28 November 2017
It's easy to forget, but it's important to replace or clean furnace filters once a month during the heating season. Dirty filters restrict airflow and increase energy demand. Here's a worry-saving tip: Mark a monthly check on your calendar.
Also consider switching to a permanent filter, which will reduce waste and hassle. Did you know that disposable fiberglass filters trap a measly 10 to 40 percent of debris? Electostatic filters trap around 88% and are much better at controlling the bacteria, mold, viruses and pollen that cause illness and irritation. Another good choice is a genuine HEPA filter which can remove at least 99.97% of airborne particles. HEPA filters are based on Department of Energy standards. But avoid "HEPA-like" filters, which can be significantly less effective.
According to the U.S. Department of Energy, drafts can waste 5 to 30 percent of your energy use. Start simple and adopt that old Great Depression fixture—the draft snake, which you can easily make yourself. Just place a rolled bath towel under a drafty door, or make a more attractive DIY draft snake with googly eyes, felt tongues and the like. You can use any scraps of fabric, even neckties, and fill with sand or kitty litter for heft.
Make sure drafts aren't giving your thermostat a false reading, too.
It's easy to forget to turn down the heat when you leave the building, but doing so is one of the surest ways to save money. Most households shell out 50% to 70% of their energy budgets on heating and cooling, so why pay for what no one uses?
For every degree you lower the thermostat during heating season, you'll save between 1% and 3% of your heating bill. Make it easier with a programmable thermostat. They are widely available for as little as $50, and the average family will save $180 a year with one.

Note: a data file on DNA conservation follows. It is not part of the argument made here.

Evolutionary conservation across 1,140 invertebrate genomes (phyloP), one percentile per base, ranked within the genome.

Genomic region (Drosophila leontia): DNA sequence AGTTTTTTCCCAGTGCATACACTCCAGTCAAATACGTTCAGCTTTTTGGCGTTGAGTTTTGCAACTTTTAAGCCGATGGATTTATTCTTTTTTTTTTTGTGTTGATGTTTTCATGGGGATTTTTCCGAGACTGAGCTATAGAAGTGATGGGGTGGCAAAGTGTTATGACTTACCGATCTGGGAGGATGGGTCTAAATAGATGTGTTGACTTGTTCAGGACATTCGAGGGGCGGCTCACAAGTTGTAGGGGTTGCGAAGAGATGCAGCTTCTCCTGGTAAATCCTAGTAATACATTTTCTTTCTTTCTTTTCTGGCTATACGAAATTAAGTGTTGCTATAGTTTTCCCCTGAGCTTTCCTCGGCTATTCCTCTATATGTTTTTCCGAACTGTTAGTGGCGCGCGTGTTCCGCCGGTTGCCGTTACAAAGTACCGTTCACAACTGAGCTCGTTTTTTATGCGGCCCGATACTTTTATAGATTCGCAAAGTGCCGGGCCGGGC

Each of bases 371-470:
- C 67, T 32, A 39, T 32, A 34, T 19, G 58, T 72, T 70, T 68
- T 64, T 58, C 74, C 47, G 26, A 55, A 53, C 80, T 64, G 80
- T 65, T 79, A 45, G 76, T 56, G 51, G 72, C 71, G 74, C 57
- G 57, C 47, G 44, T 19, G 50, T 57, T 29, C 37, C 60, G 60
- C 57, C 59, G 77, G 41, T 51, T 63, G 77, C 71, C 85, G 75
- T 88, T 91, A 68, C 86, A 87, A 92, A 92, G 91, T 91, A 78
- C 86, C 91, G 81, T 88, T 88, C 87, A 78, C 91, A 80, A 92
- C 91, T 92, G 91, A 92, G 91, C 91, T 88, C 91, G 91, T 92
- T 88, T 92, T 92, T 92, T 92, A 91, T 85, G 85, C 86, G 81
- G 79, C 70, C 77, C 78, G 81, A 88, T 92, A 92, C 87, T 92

Go a step further and ask your local utility if it's making smart meters available in your area as part of recent federal smart grid investments.
For just a few dollars, pick up a window insulation kit at your local hardware store. Don't worry, properly installed window plastic is essentially invisible. Adding a buffer against drafts and extra still air space can give a nice boost to your home's ability to hold heat. Check out our guide for winterizing drafty windows.
Save even more by hiring a pro to install a high-tech "low-e" film directly to the window glass.
Simple leaks can sap home energy efficiency by 5 to 30 percent a year, according to the U.S. Department of Energy. That means it pays to seal up gaps with caulking and weatherstripping.
Take a close look at places where two different building materials meet, such as corners, around chimneys, where pipes or wires exit, and along the foundation. Use the incense test: Carefully (avoiding drapes and other flammables) move a lit stick along walls. Where the smoke wavers, you have air sneaking in, and heating or cooling sneaking out.
In another method, have someone on the outside blow a hair dryer around each window while you hold a lighted candle inside. If the candle flickers or goes out, you need to caulk or weather strip around the frame.
Low-income households can qualify for an average of $6,500 worth of weatherization improvements to their homes through government programs administered by each state. Find out about your state's program by contacting local energy agencies.
Pay less for hot water by insulating pipes. That can also help decrease the chance of pipes freezing, which can be disastrous. Check to see if your pipes are warm to the touch. If so, they are good candidates for insulation. (Use the same method to determine if your hot water heater would benefit from some insulation.)
You can get pre-slit pipe foam at most hardware stores. Cut it to size and fasten in place with duct tape. Ideally, choose the insulation with the highest R-value practical, which is a measure of its heat-blocking power. Pipe insulation is often R-3, or, for batt styles that you wrap around, a stronger R-7.
Move even deeper into a home's infrastructure, and one encounters ductwork. Studies show 10 to 30 percent of heated (or cooled) air in an average system escapes from ducts.
Properly sealing ducts can save the average home up to $140 annually, according to the American Solar Energy Society. Plus, you'll have better protection against mold and dust.
For more information, contact Monnick supply in Marlborough and Framingham, MA.
135 Maple Street,
Call (508) 318-4788
Mon-Sat 7:00am to 5:00pm
759 Waverly Street,
Call (508) 386-9876
Mon-Sat 7:00am to 5:00pm